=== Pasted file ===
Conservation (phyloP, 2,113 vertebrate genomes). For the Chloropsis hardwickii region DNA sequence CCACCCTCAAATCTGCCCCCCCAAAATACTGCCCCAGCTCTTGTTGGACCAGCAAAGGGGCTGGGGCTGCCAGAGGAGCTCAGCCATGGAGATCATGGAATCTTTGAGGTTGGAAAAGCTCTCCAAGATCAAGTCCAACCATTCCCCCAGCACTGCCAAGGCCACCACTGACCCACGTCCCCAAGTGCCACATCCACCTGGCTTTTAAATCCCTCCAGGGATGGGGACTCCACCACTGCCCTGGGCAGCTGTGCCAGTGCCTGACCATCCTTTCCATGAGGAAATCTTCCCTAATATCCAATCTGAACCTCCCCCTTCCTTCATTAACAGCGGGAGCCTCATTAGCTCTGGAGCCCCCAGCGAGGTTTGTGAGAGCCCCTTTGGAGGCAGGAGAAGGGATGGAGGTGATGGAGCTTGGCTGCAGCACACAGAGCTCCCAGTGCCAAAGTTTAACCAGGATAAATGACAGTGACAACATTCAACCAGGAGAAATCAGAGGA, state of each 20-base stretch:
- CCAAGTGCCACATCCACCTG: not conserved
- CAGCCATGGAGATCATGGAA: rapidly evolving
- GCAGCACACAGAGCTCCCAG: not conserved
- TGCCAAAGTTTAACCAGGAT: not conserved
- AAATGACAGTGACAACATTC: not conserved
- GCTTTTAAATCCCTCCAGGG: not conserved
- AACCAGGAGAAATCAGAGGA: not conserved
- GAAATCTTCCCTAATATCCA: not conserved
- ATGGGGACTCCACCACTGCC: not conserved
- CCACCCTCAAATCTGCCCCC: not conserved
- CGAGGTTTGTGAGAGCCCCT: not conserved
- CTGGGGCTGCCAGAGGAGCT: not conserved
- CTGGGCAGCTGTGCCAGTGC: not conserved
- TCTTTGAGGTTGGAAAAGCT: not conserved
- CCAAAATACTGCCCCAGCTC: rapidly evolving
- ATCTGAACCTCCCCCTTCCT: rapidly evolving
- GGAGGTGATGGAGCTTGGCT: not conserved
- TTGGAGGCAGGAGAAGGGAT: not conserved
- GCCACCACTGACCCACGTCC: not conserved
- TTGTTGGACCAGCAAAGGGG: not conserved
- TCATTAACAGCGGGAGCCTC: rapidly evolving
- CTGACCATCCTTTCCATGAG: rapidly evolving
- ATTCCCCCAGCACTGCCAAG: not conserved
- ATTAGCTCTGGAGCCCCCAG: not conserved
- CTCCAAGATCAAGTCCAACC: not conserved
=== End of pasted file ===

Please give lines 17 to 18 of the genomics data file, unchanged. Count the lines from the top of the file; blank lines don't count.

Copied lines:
- ATCTGAACCTCCCCCTTCCT: rapidly evolving
- GGAGGTGATGGAGCTTGGCT: not conserved